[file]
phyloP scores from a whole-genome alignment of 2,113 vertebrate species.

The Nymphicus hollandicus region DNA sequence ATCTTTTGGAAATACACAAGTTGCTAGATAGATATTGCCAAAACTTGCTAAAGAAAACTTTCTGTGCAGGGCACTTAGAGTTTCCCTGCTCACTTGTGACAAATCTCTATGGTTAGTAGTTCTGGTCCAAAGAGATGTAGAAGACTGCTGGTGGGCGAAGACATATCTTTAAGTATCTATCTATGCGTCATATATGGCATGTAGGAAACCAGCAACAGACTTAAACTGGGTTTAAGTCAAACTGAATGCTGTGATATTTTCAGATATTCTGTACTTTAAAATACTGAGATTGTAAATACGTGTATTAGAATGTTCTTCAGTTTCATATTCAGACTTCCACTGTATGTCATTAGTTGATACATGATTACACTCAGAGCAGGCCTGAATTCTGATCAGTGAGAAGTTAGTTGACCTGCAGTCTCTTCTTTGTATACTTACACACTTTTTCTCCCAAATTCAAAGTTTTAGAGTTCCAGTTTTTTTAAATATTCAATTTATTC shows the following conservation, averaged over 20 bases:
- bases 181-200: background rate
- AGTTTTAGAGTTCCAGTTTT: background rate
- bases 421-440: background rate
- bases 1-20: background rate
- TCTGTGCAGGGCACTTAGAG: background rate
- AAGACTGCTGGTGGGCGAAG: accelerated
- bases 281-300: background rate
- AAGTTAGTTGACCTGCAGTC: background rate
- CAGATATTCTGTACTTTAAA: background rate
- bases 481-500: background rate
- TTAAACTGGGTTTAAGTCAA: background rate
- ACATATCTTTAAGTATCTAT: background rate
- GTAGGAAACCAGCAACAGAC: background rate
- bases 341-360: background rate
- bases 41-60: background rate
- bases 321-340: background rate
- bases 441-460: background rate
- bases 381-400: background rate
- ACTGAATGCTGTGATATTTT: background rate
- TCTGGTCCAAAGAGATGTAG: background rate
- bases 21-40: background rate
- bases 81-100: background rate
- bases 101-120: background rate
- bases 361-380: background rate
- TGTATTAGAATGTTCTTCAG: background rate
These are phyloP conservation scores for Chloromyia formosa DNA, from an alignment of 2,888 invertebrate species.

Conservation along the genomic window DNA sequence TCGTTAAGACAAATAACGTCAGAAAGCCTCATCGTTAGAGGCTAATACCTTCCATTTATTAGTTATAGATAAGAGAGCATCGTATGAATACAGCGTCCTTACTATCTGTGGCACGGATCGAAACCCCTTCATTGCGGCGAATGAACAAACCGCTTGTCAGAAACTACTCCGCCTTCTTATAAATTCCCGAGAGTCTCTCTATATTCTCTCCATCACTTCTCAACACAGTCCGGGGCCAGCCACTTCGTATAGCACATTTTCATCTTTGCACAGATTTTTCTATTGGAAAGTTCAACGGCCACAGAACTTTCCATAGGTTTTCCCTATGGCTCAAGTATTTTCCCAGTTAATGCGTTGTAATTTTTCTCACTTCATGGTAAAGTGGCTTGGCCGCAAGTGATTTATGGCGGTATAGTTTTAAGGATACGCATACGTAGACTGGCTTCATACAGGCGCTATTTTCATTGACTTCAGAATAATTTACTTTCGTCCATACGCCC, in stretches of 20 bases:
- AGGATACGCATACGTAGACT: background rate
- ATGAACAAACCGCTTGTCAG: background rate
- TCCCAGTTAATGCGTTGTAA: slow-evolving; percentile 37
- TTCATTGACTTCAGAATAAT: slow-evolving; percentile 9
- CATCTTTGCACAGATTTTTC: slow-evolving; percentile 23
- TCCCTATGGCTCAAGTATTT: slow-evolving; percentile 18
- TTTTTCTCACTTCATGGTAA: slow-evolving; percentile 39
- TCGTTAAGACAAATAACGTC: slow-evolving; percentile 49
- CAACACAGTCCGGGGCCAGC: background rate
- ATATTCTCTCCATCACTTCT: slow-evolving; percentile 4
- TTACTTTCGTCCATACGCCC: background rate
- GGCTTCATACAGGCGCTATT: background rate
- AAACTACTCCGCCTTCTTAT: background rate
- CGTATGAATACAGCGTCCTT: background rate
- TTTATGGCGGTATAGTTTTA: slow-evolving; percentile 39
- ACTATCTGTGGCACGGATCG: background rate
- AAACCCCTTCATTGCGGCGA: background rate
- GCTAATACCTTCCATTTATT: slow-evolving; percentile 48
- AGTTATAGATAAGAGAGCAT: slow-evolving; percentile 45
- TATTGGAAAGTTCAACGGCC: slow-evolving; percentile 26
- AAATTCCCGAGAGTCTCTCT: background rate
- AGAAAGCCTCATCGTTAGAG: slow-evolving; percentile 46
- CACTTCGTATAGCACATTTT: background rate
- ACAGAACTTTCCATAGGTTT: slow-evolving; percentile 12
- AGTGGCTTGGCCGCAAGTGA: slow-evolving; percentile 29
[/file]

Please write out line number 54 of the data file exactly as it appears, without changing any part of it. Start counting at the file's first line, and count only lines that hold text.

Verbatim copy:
- AGTGGCTTGGCCGCAAGTGA: slow-evolving; percentile 29